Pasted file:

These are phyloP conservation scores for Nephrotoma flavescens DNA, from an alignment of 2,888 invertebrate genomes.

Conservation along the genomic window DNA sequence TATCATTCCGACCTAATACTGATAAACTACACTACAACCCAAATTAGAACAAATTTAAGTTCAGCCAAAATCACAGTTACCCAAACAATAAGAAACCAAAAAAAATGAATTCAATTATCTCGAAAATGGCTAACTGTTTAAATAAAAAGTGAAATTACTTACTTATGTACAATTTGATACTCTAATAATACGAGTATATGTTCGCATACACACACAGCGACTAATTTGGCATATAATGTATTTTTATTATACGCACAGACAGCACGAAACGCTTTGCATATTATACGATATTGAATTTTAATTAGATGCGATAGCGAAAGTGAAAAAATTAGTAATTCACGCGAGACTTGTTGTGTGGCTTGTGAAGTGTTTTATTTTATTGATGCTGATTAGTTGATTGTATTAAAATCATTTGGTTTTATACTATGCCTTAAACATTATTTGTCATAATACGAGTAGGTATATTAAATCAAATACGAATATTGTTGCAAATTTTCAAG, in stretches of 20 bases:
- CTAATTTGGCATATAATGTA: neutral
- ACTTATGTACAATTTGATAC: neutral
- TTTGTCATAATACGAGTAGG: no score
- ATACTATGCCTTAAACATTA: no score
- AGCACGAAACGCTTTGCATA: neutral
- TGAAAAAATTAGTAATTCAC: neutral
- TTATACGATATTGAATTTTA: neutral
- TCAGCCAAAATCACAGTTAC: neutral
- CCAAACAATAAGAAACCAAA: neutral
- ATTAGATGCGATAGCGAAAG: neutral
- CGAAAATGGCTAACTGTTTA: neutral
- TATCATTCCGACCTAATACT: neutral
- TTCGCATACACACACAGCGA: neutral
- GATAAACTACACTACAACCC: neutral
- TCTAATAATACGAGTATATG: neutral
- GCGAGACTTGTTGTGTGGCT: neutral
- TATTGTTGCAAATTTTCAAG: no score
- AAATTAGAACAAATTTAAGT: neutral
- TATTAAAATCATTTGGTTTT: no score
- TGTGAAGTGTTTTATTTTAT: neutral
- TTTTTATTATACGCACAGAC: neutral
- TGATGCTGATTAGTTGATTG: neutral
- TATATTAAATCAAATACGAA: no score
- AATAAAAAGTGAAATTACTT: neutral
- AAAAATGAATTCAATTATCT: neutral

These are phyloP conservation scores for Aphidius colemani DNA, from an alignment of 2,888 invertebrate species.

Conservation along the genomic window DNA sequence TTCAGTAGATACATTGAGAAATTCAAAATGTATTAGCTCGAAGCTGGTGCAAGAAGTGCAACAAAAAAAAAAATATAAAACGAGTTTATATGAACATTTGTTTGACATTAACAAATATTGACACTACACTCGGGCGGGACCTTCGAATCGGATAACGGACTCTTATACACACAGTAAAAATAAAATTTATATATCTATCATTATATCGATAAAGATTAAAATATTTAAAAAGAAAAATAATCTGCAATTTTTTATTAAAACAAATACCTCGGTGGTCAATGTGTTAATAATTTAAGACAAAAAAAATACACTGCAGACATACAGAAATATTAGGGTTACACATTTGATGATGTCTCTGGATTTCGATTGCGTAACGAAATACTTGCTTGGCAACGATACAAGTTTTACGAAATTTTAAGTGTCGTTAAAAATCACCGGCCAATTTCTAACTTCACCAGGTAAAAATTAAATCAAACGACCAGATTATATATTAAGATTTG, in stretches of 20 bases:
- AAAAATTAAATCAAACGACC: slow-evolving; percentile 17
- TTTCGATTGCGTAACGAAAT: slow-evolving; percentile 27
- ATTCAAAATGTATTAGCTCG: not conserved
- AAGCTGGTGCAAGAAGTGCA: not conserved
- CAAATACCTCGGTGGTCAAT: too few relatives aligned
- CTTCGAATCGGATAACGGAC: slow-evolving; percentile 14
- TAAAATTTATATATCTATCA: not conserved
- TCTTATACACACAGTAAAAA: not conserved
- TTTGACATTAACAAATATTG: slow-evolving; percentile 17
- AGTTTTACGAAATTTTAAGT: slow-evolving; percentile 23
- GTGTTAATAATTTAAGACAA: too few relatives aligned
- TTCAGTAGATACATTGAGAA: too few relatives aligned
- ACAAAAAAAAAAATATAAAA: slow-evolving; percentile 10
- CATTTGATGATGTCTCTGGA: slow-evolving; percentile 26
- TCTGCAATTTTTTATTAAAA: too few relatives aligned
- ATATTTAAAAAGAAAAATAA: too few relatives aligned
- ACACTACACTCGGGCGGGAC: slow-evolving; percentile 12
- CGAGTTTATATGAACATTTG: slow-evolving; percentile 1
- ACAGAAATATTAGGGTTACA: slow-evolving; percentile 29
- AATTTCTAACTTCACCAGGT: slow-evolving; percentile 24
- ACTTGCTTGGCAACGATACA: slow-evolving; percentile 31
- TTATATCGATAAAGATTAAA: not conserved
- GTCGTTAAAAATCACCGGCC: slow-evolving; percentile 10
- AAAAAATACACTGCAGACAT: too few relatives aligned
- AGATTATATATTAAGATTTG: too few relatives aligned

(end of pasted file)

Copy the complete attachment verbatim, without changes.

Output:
These are phyloP conservation scores for Nephrotoma flavescens DNA, from an alignment of 2,888 invertebrate genomes.

Conservation along the genomic window DNA sequence TATCATTCCGACCTAATACTGATAAACTACACTACAACCCAAATTAGAACAAATTTAAGTTCAGCCAAAATCACAGTTACCCAAACAATAAGAAACCAAAAAAAATGAATTCAATTATCTCGAAAATGGCTAACTGTTTAAATAAAAAGTGAAATTACTTACTTATGTACAATTTGATACTCTAATAATACGAGTATATGTTCGCATACACACACAGCGACTAATTTGGCATATAATGTATTTTTATTATACGCACAGACAGCACGAAACGCTTTGCATATTATACGATATTGAATTTTAATTAGATGCGATAGCGAAAGTGAAAAAATTAGTAATTCACGCGAGACTTGTTGTGTGGCTTGTGAAGTGTTTTATTTTATTGATGCTGATTAGTTGATTGTATTAAAATCATTTGGTTTTATACTATGCCTTAAACATTATTTGTCATAATACGAGTAGGTATATTAAATCAAATACGAATATTGTTGCAAATTTTCAAG, in stretches of 20 bases:
- CTAATTTGGCATATAATGTA: neutral
- ACTTATGTACAATTTGATAC: neutral
- TTTGTCATAATACGAGTAGG: no score
- ATACTATGCCTTAAACATTA: no score
- AGCACGAAACGCTTTGCATA: neutral
- TGAAAAAATTAGTAATTCAC: neutral
- TTATACGATATTGAATTTTA: neutral
- TCAGCCAAAATCACAGTTAC: neutral
- CCAAACAATAAGAAACCAAA: neutral
- ATTAGATGCGATAGCGAAAG: neutral
- CGAAAATGGCTAACTGTTTA: neutral
- TATCATTCCGACCTAATACT: neutral
- TTCGCATACACACACAGCGA: neutral
- GATAAACTACACTACAACCC: neutral
- TCTAATAATACGAGTATATG: neutral
- GCGAGACTTGTTGTGTGGCT: neutral
- TATTGTTGCAAATTTTCAAG: no score
- AAATTAGAACAAATTTAAGT: neutral
- TATTAAAATCATTTGGTTTT: no score
- TGTGAAGTGTTTTATTTTAT: neutral
- TTTTTATTATACGCACAGAC: neutral
- TGATGCTGATTAGTTGATTG: neutral
- TATATTAAATCAAATACGAA: no score
- AATAAAAAGTGAAATTACTT: neutral
- AAAAATGAATTCAATTATCT: neutral

These are phyloP conservation scores for Aphidius colemani DNA, from an alignment of 2,888 invertebrate species.

Conservation along the genomic window DNA sequence TTCAGTAGATACATTGAGAAATTCAAAATGTATTAGCTCGAAGCTGGTGCAAGAAGTGCAACAAAAAAAAAAATATAAAACGAGTTTATATGAACATTTGTTTGACATTAACAAATATTGACACTACACTCGGGCGGGACCTTCGAATCGGATAACGGACTCTTATACACACAGTAAAAATAAAATTTATATATCTATCATTATATCGATAAAGATTAAAATATTTAAAAAGAAAAATAATCTGCAATTTTTTATTAAAACAAATACCTCGGTGGTCAATGTGTTAATAATTTAAGACAAAAAAAATACACTGCAGACATACAGAAATATTAGGGTTACACATTTGATGATGTCTCTGGATTTCGATTGCGTAACGAAATACTTGCTTGGCAACGATACAAGTTTTACGAAATTTTAAGTGTCGTTAAAAATCACCGGCCAATTTCTAACTTCACCAGGTAAAAATTAAATCAAACGACCAGATTATATATTAAGATTTG, in stretches of 20 bases:
- AAAAATTAAATCAAACGACC: slow-evolving; percentile 17
- TTTCGATTGCGTAACGAAAT: slow-evolving; percentile 27
- ATTCAAAATGTATTAGCTCG: not conserved
- AAGCTGGTGCAAGAAGTGCA: not conserved
- CAAATACCTCGGTGGTCAAT: too few relatives aligned
- CTTCGAATCGGATAACGGAC: slow-evolving; percentile 14
- TAAAATTTATATATCTATCA: not conserved
- TCTTATACACACAGTAAAAA: not conserved
- TTTGACATTAACAAATATTG: slow-evolving; percentile 17
- AGTTTTACGAAATTTTAAGT: slow-evolving; percentile 23
- GTGTTAATAATTTAAGACAA: too few relatives aligned
- TTCAGTAGATACATTGAGAA: too few relatives aligned
- ACAAAAAAAAAAATATAAAA: slow-evolving; percentile 10
- CATTTGATGATGTCTCTGGA: slow-evolving; percentile 26
- TCTGCAATTTTTTATTAAAA: too few relatives aligned
- ATATTTAAAAAGAAAAATAA: too few relatives aligned
- ACACTACACTCGGGCGGGAC: slow-evolving; percentile 12
- CGAGTTTATATGAACATTTG: slow-evolving; percentile 1
- ACAGAAATATTAGGGTTACA: slow-evolving; percentile 29
- AATTTCTAACTTCACCAGGT: slow-evolving; percentile 24
- ACTTGCTTGGCAACGATACA: slow-evolving; percentile 31
- TTATATCGATAAAGATTAAA: not conserved
- GTCGTTAAAAATCACCGGCC: slow-evolving; percentile 10
- AAAAAATACACTGCAGACAT: too few relatives aligned
- AGATTATATATTAAGATTTG: too few relatives aligned